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Standoff continues in roadwork stoppage despite governor's intervention

A labor dispute between contractors and union equipment operators and technicians has brought road projects to a halt across the state.
Steve Carmody
Michigan Radio
A labor dispute between contractors and union equipment operators and technicians has brought road projects to a halt across the state.
Credit Steve Carmody / Michigan Radio
Michigan Radio

Governor Rick Snyder still can’t build a bridge between a union and a construction trade association to end a roadwork stoppage across the state.

After its contract was up, the Operating Engineers Local 324 union wanted to bargain directly with individual contractors – not with a construction trade association, Michigan Infrastructure and Transportation Association, or MITA. Snyder met with both sides, but he said they haven’t been able to come up with a long term or short term solution. He said that's challenging given that winter is around the corner.

In a press conference Tuesday, Snyder said his administration is still working out if they can legally intervene given federal labor laws.

“This is between two parties to a labor dispute but at the same time it involves our roads,” he said. “Our citizens drive on these roads. These are roads that we pay for.”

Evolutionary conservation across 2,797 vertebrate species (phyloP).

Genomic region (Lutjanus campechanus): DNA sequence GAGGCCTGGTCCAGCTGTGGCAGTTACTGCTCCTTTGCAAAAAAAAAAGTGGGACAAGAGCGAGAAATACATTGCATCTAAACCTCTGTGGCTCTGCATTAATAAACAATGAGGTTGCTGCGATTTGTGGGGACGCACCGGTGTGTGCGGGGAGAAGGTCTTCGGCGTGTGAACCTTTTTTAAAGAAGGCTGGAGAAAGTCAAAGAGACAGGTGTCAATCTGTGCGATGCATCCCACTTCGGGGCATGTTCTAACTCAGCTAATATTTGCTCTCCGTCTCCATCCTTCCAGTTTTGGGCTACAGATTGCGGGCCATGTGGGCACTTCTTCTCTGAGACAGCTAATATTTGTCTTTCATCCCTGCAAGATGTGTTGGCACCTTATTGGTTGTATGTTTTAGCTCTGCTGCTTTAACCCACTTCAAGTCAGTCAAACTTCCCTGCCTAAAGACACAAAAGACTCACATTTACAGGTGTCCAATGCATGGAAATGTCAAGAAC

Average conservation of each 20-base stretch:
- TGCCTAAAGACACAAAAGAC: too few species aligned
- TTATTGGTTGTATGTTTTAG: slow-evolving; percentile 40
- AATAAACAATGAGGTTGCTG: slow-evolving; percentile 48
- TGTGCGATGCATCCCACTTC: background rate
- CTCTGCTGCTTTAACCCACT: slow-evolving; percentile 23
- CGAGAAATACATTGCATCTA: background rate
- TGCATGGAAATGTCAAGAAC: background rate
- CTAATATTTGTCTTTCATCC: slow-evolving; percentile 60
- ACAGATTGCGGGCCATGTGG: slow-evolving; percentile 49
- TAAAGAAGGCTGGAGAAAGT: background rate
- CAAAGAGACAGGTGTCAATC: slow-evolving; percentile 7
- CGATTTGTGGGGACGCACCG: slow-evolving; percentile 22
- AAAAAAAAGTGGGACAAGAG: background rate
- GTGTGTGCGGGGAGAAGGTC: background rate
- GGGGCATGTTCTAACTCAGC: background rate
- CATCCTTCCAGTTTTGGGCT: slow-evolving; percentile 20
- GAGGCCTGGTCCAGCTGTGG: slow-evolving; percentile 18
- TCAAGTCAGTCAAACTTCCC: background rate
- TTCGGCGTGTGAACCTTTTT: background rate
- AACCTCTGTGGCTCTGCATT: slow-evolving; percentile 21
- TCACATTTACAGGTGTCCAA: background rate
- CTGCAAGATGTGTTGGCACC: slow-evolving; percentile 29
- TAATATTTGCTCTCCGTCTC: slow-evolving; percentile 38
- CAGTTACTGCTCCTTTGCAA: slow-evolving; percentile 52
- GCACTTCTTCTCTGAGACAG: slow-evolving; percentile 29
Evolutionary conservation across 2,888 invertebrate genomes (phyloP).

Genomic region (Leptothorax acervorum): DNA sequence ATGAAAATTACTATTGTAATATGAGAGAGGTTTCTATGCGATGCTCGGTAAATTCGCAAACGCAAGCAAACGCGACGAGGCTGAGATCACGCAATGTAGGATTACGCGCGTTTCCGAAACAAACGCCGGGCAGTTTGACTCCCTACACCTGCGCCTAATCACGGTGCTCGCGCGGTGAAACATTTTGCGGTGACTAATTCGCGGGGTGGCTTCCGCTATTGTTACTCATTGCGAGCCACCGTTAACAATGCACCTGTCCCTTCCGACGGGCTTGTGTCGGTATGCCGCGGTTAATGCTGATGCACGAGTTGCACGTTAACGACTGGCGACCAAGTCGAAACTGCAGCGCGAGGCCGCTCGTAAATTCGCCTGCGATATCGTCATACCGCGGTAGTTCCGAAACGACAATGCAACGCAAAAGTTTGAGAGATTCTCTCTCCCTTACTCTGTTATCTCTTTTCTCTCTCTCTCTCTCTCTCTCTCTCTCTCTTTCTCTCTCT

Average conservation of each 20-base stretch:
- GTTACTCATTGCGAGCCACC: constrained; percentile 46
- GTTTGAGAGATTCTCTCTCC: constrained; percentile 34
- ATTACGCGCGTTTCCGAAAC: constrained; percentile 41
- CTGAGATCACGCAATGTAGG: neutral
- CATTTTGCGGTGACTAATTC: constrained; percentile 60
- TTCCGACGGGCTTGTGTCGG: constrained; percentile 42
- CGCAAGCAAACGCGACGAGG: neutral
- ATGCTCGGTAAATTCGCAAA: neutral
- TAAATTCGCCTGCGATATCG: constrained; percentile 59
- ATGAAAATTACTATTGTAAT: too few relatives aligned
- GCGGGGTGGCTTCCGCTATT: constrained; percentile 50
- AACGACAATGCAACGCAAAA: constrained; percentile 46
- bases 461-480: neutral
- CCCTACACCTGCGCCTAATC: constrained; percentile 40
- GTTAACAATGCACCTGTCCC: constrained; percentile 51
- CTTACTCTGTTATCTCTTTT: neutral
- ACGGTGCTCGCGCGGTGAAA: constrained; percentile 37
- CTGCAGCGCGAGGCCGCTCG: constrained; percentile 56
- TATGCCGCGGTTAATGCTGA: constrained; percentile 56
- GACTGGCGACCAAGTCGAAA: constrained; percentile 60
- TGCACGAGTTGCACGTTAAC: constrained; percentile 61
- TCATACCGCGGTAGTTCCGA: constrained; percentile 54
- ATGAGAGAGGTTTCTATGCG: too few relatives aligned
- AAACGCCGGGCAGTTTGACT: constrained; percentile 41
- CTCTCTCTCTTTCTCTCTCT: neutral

The union and contractor group have agreed to not speak to the press about ongoing negotiations at this time.

Snyder has said he is considering bringing in the National Guard engineering units to take care of important road sections before winter. But for the time being, it looks like the two sides are at an impasse.

“Our public is not going to be happy about this,” Snyder said. “I’m not happy about this. This is not a good situation.”

Copyright 2021 Michigan Radio. To see more, visit Michigan Radio.

Cheyna Roth
Before becoming the newest Capitol reporter for the Michigan Public Radio Network, Cheyna Roth was an attorney. She spent her days fighting it out in court as an assistant prosecuting attorney for Ionia County. Eventually, Cheyna took her investigative and interview skills and moved on to journalism. She got her masters at Michigan State University and was a documentary filmmaker, podcaster, and freelance writer before finding her home with NPR. Very soon after joining MPRN, Cheyna started covering the 2016 presidential election, chasing after Donald Trump, Hillary Clinton, and all their surrogates as they duked it out for Michigan. Cheyna also focuses on the Legislature and criminal justice issues for MPRN. Cheyna is obsessively curious, a passionate storyteller, and an occasional backpacker. Follow her on Twitter at @Cheyna_R